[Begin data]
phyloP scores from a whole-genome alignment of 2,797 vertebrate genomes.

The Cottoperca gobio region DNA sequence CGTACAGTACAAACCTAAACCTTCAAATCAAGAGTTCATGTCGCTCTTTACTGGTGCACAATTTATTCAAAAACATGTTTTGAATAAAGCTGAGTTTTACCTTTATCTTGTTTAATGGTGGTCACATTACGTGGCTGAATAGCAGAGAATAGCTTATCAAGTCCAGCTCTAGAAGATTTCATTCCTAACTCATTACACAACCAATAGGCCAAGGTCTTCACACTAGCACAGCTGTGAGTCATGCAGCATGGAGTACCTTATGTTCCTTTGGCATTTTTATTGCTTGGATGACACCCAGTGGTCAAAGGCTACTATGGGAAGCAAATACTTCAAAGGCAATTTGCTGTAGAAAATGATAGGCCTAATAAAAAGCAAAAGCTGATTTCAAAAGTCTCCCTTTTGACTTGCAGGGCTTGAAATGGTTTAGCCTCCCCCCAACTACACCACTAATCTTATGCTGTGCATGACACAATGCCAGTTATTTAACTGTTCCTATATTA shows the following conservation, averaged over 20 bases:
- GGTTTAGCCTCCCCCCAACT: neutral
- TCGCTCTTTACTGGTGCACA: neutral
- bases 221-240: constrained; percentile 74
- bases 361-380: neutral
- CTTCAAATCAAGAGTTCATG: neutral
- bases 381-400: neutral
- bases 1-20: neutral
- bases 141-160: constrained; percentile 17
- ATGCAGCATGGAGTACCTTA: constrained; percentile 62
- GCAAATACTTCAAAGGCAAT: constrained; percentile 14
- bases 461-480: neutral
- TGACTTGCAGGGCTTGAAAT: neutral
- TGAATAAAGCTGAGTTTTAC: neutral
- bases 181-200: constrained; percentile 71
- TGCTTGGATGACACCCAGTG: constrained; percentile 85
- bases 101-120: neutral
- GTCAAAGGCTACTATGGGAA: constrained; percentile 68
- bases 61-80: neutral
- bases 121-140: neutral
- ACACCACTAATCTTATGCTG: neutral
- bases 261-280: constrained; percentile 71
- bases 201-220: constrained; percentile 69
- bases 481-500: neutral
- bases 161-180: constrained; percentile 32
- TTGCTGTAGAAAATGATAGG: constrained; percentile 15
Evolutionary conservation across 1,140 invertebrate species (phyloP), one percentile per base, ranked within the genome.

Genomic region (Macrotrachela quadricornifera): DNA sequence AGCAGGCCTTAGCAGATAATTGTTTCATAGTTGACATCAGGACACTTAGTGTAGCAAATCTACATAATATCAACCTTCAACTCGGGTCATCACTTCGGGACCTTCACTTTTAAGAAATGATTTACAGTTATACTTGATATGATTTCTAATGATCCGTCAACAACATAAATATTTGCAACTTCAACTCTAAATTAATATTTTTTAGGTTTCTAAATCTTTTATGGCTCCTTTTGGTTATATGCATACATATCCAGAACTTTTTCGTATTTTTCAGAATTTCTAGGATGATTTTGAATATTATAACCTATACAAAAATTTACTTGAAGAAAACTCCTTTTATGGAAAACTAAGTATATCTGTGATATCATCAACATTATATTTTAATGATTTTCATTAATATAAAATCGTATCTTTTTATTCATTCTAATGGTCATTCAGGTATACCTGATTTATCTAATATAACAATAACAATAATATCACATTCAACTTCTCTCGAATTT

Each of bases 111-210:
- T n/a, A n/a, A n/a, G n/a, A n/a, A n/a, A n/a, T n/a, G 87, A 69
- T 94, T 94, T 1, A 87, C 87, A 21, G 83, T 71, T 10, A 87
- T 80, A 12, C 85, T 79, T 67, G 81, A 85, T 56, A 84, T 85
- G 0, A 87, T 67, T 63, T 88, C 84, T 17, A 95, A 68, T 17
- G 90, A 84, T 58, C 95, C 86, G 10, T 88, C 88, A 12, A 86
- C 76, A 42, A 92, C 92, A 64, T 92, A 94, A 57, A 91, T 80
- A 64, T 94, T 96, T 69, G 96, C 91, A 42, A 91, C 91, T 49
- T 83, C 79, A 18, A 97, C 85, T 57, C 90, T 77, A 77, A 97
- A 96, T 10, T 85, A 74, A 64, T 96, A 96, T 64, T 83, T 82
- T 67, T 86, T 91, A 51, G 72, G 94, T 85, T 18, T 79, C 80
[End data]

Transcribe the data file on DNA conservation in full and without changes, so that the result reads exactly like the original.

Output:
phyloP scores from a whole-genome alignment of 2,797 vertebrate genomes.

The Cottoperca gobio region DNA sequence CGTACAGTACAAACCTAAACCTTCAAATCAAGAGTTCATGTCGCTCTTTACTGGTGCACAATTTATTCAAAAACATGTTTTGAATAAAGCTGAGTTTTACCTTTATCTTGTTTAATGGTGGTCACATTACGTGGCTGAATAGCAGAGAATAGCTTATCAAGTCCAGCTCTAGAAGATTTCATTCCTAACTCATTACACAACCAATAGGCCAAGGTCTTCACACTAGCACAGCTGTGAGTCATGCAGCATGGAGTACCTTATGTTCCTTTGGCATTTTTATTGCTTGGATGACACCCAGTGGTCAAAGGCTACTATGGGAAGCAAATACTTCAAAGGCAATTTGCTGTAGAAAATGATAGGCCTAATAAAAAGCAAAAGCTGATTTCAAAAGTCTCCCTTTTGACTTGCAGGGCTTGAAATGGTTTAGCCTCCCCCCAACTACACCACTAATCTTATGCTGTGCATGACACAATGCCAGTTATTTAACTGTTCCTATATTA shows the following conservation, averaged over 20 bases:
- GGTTTAGCCTCCCCCCAACT: neutral
- TCGCTCTTTACTGGTGCACA: neutral
- bases 221-240: constrained; percentile 74
- bases 361-380: neutral
- CTTCAAATCAAGAGTTCATG: neutral
- bases 381-400: neutral
- bases 1-20: neutral
- bases 141-160: constrained; percentile 17
- ATGCAGCATGGAGTACCTTA: constrained; percentile 62
- GCAAATACTTCAAAGGCAAT: constrained; percentile 14
- bases 461-480: neutral
- TGACTTGCAGGGCTTGAAAT: neutral
- TGAATAAAGCTGAGTTTTAC: neutral
- bases 181-200: constrained; percentile 71
- TGCTTGGATGACACCCAGTG: constrained; percentile 85
- bases 101-120: neutral
- GTCAAAGGCTACTATGGGAA: constrained; percentile 68
- bases 61-80: neutral
- bases 121-140: neutral
- ACACCACTAATCTTATGCTG: neutral
- bases 261-280: constrained; percentile 71
- bases 201-220: constrained; percentile 69
- bases 481-500: neutral
- bases 161-180: constrained; percentile 32
- TTGCTGTAGAAAATGATAGG: constrained; percentile 15
Evolutionary conservation across 1,140 invertebrate species (phyloP), one percentile per base, ranked within the genome.

Genomic region (Macrotrachela quadricornifera): DNA sequence AGCAGGCCTTAGCAGATAATTGTTTCATAGTTGACATCAGGACACTTAGTGTAGCAAATCTACATAATATCAACCTTCAACTCGGGTCATCACTTCGGGACCTTCACTTTTAAGAAATGATTTACAGTTATACTTGATATGATTTCTAATGATCCGTCAACAACATAAATATTTGCAACTTCAACTCTAAATTAATATTTTTTAGGTTTCTAAATCTTTTATGGCTCCTTTTGGTTATATGCATACATATCCAGAACTTTTTCGTATTTTTCAGAATTTCTAGGATGATTTTGAATATTATAACCTATACAAAAATTTACTTGAAGAAAACTCCTTTTATGGAAAACTAAGTATATCTGTGATATCATCAACATTATATTTTAATGATTTTCATTAATATAAAATCGTATCTTTTTATTCATTCTAATGGTCATTCAGGTATACCTGATTTATCTAATATAACAATAACAATAATATCACATTCAACTTCTCTCGAATTT

Each of bases 111-210:
- T n/a, A n/a, A n/a, G n/a, A n/a, A n/a, A n/a, T n/a, G 87, A 69
- T 94, T 94, T 1, A 87, C 87, A 21, G 83, T 71, T 10, A 87
- T 80, A 12, C 85, T 79, T 67, G 81, A 85, T 56, A 84, T 85
- G 0, A 87, T 67, T 63, T 88, C 84, T 17, A 95, A 68, T 17
- G 90, A 84, T 58, C 95, C 86, G 10, T 88, C 88, A 12, A 86
- C 76, A 42, A 92, C 92, A 64, T 92, A 94, A 57, A 91, T 80
- A 64, T 94, T 96, T 69, G 96, C 91, A 42, A 91, C 91, T 49
- T 83, C 79, A 18, A 97, C 85, T 57, C 90, T 77, A 77, A 97
- A 96, T 10, T 85, A 74, A 64, T 96, A 96, T 64, T 83, T 82
- T 67, T 86, T 91, A 51, G 72, G 94, T 85, T 18, T 79, C 80